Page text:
Web Crush Wednesdays: Spirits

Web Crush Wednesdays

Mythology is super fun—though this is easy to forget when most of our access to it comes in textbook form. I’d love to soak up as many legends and stories from around the world as I can, but Wiki-walking can only get you so far, and often you can get lost in those walls of text and the academic language. Plus, how do you know where to start?

These epic tales of heroes, gods, demons and magical shenanigans were often meant to be told out loud, spread by word of mouth for the purpose of entertainment. A podcast, then, is the ideal modern medium to get yourself into these ancient tales. Today’s web crush Spirits is exactly that, and it comes with a bonus dose of friendship, feminism, and alcohol!

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Magical Mondays: Beyond Good and Evil—Spirits and Demons in Dragon Age

I’ve always found magic within the Dragon Age universe to be an interesting topic—perhaps strangely so, because the magic itself isn’t groundbreaking and neither is the treatment of the universe’s mages. In the end it’s another universe where a seasoned mage can influence anything and many non-magical people, in turn, fear these mages. These fears are then exacerbated by the religious institution the Chantry with their twisting of the prophetess Andraste’s words. What I can point out as being particularly interesting, however, are the magical beings that loom ominously beside both mages and non-mages alike, only separated by a thin metaphysical wall called The Veil. In general, these beings are called spirits, but there are two specific types that are spoken about most commonly: spirits that aren’t hostile towards mortals (denoted henceforth as Spirits, with a capital S) and Demons. Though the Chantry places Demons squarely in the “evil” category, can the omission of Spirits be taken as an implication that they’re “good”? It could, but such an assumption would also be incorrect; despite their objective differences, Spirits and Demons don’t fit so squarely in human morality and roughly have the same function as all spirits.

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Magical Mondays: Ghosts in Geek Culture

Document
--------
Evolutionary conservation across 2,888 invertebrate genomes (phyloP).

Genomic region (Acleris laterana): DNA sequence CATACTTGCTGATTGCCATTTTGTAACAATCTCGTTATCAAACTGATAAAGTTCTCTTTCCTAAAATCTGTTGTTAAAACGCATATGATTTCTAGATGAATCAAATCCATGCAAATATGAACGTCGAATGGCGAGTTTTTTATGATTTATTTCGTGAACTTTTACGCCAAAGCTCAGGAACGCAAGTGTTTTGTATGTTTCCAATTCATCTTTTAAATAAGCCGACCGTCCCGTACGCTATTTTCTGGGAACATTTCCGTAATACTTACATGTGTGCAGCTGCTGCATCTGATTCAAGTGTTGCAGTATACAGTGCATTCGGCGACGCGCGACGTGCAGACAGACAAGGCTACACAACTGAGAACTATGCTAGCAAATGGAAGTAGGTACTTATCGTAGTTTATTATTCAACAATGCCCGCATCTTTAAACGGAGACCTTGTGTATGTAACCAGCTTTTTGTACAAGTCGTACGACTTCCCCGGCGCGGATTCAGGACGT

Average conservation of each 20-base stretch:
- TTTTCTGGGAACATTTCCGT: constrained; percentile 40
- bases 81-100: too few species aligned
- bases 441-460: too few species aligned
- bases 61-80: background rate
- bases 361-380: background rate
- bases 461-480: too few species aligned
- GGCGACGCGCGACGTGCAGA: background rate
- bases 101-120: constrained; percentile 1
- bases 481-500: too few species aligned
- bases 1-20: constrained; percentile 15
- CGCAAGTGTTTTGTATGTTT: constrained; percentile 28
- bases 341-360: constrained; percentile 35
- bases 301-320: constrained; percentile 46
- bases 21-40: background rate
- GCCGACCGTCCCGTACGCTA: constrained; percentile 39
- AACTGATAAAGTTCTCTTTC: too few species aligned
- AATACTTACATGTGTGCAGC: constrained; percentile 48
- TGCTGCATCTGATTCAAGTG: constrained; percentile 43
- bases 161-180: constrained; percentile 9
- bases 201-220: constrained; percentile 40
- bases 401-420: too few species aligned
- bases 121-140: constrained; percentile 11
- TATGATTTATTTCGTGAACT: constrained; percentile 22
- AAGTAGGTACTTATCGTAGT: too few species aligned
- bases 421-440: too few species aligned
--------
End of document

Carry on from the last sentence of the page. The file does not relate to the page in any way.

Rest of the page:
Ghosts are a common feature in many speculative fiction stories, from Harry Potter to Supernatural to Saga and a million things in between. They can be scary, or silly, or solemn, but they tend to have one thing in common: ghosts cling to the mortal plane because of some sort of unfinished business in our realm. Because of this, ghosts are often used in one of two ways in storytelling: either as a horror trope, to pop up and say boo and scare you, or as a way to teach the living characters something about themselves—namely, how to avoid the circumstances that led them to being a ghost. And while there can be something tragic or terrifying about the horror type of ghost, I think that ghosts are more effective as a storytelling trope when they’re used to teach a lesson.

Speaking of ghosts, can anyone explain why this creepy little fricker was so popular?

Speaking of ghosts, can anyone explain why this creepy little fricker was so popular?

Spoilers for Hikaru no Go below the jump. Continue reading

Everything You Need to Drool About Book Two: Spirits

Happy San Diego Comic-Con, freaks and geeks! If anyone reading this is there right now, know that I’m very jealous and that I hate you. As I write this, it is Day 3 of the con and it looks like things are in full swing, and people are having a blast.

Anyway, something lovely came across my feeds yesterday, the official trailer for The Legend of Korra Book Two: Spirits.

There are no words, just a lot of interest-piquing badassery over lovely music, like the classic montage of an old Chinese film. It’s very well done, and the instrumental adds a certain gravity to the very cool happenings on screen.

Now, we already know that Book Two is going to deal more with the Spirit World, Korra having already defeated the opponent who seems best equipped to defeat her. The trailer shows some action which is explicitly Spirit World, and then others which I can only presume are also happening there (like at 1:20 when Korra seems to be struggling in a rushing waterfall, without the aid of her bending). We get a couple of cool shots of past avatars, including Aang, Roku, and Kyoshi, and some exciting shots of Mako. And one scene of Bolin running next to him.